“Budgeting in Washington is not an easy process, nor is it logical,” Congressman John Shimkus (R-IL) explained. “We first start with a budget, which sets the size of the federal spending pie. Then, after determining the size of the pie, the appropriations process divides the pie into the various federal agencies.
“The House has routinely passed budgets under Republican control, and the last two years our budgets have dealt with containing our long-term Medicare spending. However, the Senate has not passed a budget since 2009,” he noted.
“The No Budget, No Pay Act of 2013 puts the issue of the debt ceiling aside until both the House and Senate pass budgets,” Shimkus added. “And if one body or the other does not pass a budget, then their salaries would be withheld until a budget is passed, as required by law.”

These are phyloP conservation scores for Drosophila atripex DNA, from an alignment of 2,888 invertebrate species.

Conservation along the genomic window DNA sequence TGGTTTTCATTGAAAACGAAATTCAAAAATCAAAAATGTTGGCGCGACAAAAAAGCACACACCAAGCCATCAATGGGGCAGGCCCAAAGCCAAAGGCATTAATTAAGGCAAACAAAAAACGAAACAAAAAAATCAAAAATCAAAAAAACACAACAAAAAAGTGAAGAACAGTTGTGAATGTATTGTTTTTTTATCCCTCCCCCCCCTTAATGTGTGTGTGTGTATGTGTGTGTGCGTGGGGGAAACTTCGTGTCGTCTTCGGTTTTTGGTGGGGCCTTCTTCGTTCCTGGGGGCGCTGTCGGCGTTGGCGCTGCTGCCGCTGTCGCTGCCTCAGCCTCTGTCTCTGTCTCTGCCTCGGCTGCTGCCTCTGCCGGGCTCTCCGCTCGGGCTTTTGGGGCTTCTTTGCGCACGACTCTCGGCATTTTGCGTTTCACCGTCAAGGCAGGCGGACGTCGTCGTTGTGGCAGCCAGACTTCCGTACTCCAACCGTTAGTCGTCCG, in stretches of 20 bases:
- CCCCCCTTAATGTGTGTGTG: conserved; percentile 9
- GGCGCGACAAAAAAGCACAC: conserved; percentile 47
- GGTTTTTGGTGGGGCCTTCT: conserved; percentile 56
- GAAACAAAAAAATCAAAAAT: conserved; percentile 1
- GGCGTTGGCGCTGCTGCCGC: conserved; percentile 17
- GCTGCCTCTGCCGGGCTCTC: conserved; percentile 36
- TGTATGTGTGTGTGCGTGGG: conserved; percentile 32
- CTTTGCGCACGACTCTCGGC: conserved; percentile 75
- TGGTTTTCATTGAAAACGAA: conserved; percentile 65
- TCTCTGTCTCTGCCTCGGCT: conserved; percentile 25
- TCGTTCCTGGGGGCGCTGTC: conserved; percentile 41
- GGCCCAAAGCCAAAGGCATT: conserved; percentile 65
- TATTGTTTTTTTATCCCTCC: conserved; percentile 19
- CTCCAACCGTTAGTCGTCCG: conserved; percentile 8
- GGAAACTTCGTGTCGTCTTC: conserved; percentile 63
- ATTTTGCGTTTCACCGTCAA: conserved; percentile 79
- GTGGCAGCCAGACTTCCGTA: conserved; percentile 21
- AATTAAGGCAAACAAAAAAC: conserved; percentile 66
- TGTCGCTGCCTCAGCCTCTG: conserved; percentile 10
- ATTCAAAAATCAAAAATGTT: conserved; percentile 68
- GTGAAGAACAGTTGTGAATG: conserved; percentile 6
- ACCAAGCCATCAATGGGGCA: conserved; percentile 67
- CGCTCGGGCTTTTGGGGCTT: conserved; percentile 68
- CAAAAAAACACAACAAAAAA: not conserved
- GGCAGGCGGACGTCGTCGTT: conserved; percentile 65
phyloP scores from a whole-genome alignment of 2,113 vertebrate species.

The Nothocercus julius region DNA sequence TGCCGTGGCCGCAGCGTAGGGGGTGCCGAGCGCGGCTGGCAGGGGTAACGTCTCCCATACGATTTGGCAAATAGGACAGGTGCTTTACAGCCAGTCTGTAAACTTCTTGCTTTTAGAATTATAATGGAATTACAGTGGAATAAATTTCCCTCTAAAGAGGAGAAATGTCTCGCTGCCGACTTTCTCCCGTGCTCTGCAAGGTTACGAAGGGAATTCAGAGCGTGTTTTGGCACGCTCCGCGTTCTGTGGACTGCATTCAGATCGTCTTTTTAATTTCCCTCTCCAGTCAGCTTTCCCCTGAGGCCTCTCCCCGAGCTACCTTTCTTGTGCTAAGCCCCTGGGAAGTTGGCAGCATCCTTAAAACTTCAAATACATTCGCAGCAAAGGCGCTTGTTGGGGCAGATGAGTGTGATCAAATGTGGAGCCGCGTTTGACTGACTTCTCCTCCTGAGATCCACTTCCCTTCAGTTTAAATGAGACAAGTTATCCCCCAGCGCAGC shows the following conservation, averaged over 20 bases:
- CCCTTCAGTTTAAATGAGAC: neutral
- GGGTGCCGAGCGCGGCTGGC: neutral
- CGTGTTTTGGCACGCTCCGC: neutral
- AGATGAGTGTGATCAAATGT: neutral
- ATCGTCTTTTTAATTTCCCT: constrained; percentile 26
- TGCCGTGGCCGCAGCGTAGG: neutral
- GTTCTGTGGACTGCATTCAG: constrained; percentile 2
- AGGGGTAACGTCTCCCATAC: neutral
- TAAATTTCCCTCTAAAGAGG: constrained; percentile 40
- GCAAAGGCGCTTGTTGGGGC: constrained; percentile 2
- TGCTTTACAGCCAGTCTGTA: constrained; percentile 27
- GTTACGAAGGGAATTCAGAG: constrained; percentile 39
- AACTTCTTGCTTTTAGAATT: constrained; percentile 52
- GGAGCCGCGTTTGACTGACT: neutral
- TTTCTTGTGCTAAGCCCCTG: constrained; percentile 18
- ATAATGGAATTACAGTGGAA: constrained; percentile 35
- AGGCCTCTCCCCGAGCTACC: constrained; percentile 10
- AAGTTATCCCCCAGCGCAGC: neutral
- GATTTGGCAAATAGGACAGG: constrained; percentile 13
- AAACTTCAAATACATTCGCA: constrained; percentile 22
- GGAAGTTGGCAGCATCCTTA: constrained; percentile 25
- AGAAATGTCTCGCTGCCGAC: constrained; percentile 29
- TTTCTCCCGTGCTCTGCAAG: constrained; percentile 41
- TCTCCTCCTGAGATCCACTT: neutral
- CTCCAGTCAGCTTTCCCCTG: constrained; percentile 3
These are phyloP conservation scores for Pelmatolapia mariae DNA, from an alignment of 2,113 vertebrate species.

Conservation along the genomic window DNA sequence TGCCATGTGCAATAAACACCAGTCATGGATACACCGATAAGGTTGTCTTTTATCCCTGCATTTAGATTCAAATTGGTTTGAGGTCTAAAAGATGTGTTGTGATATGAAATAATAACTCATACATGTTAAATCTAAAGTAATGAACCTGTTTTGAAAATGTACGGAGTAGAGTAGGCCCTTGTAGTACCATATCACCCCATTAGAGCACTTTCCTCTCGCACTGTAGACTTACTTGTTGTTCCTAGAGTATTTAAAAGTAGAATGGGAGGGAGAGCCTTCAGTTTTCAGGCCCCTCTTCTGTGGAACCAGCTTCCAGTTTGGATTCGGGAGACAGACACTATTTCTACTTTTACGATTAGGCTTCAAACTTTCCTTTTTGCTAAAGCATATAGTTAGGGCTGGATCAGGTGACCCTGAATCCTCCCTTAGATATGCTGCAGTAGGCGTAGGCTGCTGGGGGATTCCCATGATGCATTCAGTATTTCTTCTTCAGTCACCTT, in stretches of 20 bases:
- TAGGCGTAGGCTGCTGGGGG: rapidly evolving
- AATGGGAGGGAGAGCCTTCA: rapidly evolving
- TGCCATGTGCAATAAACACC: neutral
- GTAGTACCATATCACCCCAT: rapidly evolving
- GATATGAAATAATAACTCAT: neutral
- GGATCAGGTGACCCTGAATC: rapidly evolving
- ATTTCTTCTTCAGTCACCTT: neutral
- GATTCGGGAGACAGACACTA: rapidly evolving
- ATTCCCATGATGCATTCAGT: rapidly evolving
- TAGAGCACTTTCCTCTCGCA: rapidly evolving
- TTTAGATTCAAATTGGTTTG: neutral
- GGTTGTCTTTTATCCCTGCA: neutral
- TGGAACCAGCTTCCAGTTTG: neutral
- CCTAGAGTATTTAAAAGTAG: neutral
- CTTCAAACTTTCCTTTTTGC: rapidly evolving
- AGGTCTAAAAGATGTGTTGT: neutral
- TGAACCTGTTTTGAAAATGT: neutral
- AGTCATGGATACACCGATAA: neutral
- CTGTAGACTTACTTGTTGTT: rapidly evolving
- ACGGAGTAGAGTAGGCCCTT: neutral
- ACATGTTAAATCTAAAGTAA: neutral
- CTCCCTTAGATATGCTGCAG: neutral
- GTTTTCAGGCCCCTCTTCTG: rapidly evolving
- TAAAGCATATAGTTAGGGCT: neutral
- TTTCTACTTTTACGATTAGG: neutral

The No Budget, No Pay Act (HR 325) requires the adoption of a budget resolution by April 15. The Treasury Department is also authorized to pay existing bills due through May 18.
“It is very difficult to control our spending, when no budget exists over in the Senate. And when the House brings forward its budget, we will do two things – limit discretionary spending to $974 billion, which is the number I supported as part of sequestration; and reach a balanced budget within ten years.
“This is the first step in very tough choices that we must make in the months to come,” Shimkus said.